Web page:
Bisphenol A is widely used as a monomer for the production of polymers, such as epoxy resins and polycarbonate plastics. These plastics are used in many food and drink packaging applications. When the resins are inert materials, they are commonly used as lacquers to coat metal products such as food cans, bottle tops and water supply pipes. More information on this compound can be found at the Bisphenol A website from the Bisphenol A Global Industry Group and the Bisphenol A page at the Hormone Disrupting Compounds site.
Bisphenol A is metabolized by a Gram-negative aerobic bacterium (strain MV1) via a novel pathway involving oxidative skeletal rearrangement. The metabolism involves two primary pathways: a minor pathway, in which Bisphenol A is first oxidized to a triol, and a major pathway, in which Bisphenol A is metabolized to form the intermediates 4-hydroxybenzoate and 4-hydroxyacetophenone that are converted to carbon dioxide and biomass (Spivack et al., 1994).
Sphingobium xenophagium Bayram and Sphingomonas sp. strain TTNP3 can metabolize bisphenol A by an ipso-substitution mechanism that involves ring hydroxylation at the site of the substituent. This proposed hydroxylation product can be cleaved to form hydroquinone and a proposed 2-(4-hydroxyphenyl)-isopropyl cation. The cation can be transformed to 4-(2-hydroxypropan-2-yl)phenol, which can eliminate water to form 4-isopropenylphenol. 4-Isopropenylphenol can be reduced to 4-isopropylphenol. These are the reactions found in both organisms. There are other possible routes (not shown here), including formation of a 2-(4-hydroxyphenyl)-isopropyl anion instead of the cation, to the above products, and other side reactions occur in one organism or the other (Gabriel et al., 2007, Kolvenbach et al., 2007).
Sphingobium fuliginis TIK-1 can metabolize and grow on 4-isopropylphenol. S. fuliginis is proposed to hydroxylate 4-ispropylphenol to 4-isopropylcatechol, which is metabolized by a meta-cleavage pathway. 3-Methyl-2-butanone was the major degradation product observed (Toyama et al., 2010).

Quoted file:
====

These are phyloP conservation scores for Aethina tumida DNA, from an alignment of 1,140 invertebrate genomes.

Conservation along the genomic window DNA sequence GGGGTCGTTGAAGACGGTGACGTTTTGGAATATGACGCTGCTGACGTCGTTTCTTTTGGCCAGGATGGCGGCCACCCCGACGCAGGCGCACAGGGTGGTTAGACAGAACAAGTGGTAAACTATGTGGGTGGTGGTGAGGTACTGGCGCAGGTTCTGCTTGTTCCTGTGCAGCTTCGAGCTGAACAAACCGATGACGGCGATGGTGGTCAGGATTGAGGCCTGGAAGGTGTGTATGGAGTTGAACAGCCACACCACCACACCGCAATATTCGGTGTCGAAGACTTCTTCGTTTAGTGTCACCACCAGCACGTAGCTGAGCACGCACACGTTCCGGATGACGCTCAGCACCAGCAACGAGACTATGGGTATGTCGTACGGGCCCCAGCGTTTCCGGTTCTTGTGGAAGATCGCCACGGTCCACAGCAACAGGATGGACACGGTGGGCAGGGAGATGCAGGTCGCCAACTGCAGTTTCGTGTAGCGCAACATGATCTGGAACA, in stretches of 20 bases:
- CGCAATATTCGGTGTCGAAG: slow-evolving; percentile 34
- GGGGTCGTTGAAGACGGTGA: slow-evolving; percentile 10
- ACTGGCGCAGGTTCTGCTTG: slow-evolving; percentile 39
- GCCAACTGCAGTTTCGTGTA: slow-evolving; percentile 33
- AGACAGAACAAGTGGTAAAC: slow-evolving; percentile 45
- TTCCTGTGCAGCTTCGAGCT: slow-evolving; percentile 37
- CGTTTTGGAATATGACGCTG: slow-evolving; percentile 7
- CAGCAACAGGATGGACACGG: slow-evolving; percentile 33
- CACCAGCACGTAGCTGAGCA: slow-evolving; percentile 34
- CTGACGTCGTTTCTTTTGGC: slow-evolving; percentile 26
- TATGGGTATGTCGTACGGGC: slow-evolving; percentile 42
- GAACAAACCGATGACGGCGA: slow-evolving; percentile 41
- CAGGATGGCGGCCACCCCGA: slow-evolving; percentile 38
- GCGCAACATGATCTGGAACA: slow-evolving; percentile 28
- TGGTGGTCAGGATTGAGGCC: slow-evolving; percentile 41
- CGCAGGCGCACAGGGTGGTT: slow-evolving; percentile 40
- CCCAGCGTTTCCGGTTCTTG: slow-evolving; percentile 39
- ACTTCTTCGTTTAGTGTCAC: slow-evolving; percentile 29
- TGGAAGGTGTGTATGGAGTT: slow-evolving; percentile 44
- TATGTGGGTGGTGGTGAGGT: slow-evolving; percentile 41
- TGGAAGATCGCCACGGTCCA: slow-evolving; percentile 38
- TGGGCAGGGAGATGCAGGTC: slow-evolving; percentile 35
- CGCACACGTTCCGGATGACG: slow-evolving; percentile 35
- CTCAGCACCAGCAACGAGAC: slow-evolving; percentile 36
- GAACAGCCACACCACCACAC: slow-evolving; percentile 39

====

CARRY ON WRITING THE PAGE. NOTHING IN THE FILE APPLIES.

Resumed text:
The following is a text-format Bisphenol A pathway map. Organisms which can initiate the pathway are given, but other organisms may also carry out later steps. Follow the links for more information on compounds or reactions.
Graphical Map (18 K) | Graphical Map (11 K) Bisphenol A <------------ from the Tetrabromobisphenol A Pathway ------------> Bisphenol A Gram- aerobic bacterium strain MV1 Sphingobium xenophagum Bayram | Sphingomonas sp. strain TTNP3 | | | | +-------------+-------------+ | | | | bisphenol A | | bisphenol A | bisphenol A hydroxylase B | | hydroxylase A | 1-monooxygenase | | | v v +------------+-------------+ 1,2-bis(4-Hydroxyphenyl) 2,2-bis(4-Hydroxyphenyl) | | -2-propanol 1-propanol----------------------+ | | | | | | | 1,2-bis(4-Hydroxy | | | 2,2-bis(4-Hydroxy- | | -phenyl)-2-pro- | v A | phenyl)-1-propanol | | panol dehydratase | | | hydroxylase | | | | | | | v v v v v 4,4'-Dihydroxy-alpha 2,2-bis(4-Hydroxyphenyl) 2,3-bis(4-Hydroxyphenyl) Hydroquinone [2-(4-Hydroxyphenyl)-] -methylstilbene 1-propanoate -1,2-propanediol | [isopropyl cation] | | | | 4,4'-dihydroxy- | | 2,3-bis(4-hydroxyphenyl) v | alpha-methylstil- | | -1,2-propanediol to the | bene dioxygenase | | dioxygenase Nitrophenol Pathway | | | v +---------+---------+ +-------------+-------------+ 4-(2-Hydroxypropan-2-yl)- | | | | phenol | | | | | | | | | | 4-(2-hydroxypropan-2-yl)- v v v v | phenol dehydratase 4-Hydroxy- 4-Hydroxy- 4-Hydroxy- 4-Hydroxyphenacyl | benzaldehyde acetophenone benzoate <----------------- alcohol v | | | 2,4'-dihydroxy- 4-iso-Propenylphenol | | | acetophenone | | | | dioxygenase | 4-iso-Propenylphenol | | | | reductase v v v | to the to the to the v Toluene Pathway 4-Hydroxyacetophenone Vanillin Pathway 4-iso-Propylphenol Pathway Sphingobium fuliginis TIK-1 | | 4-iso-Propylphenol | 2-monooxygenase | v 4-iso-Propylcatechol | | v B | | +-----------+-----------+ | | | | | | v v [Pyruvate] 3-Methyl-2-butanone | | | v Intermediary Metabolism (KEGG)
Page Author(s): Prasad Kotharu
April 17, 2013 Contact Us
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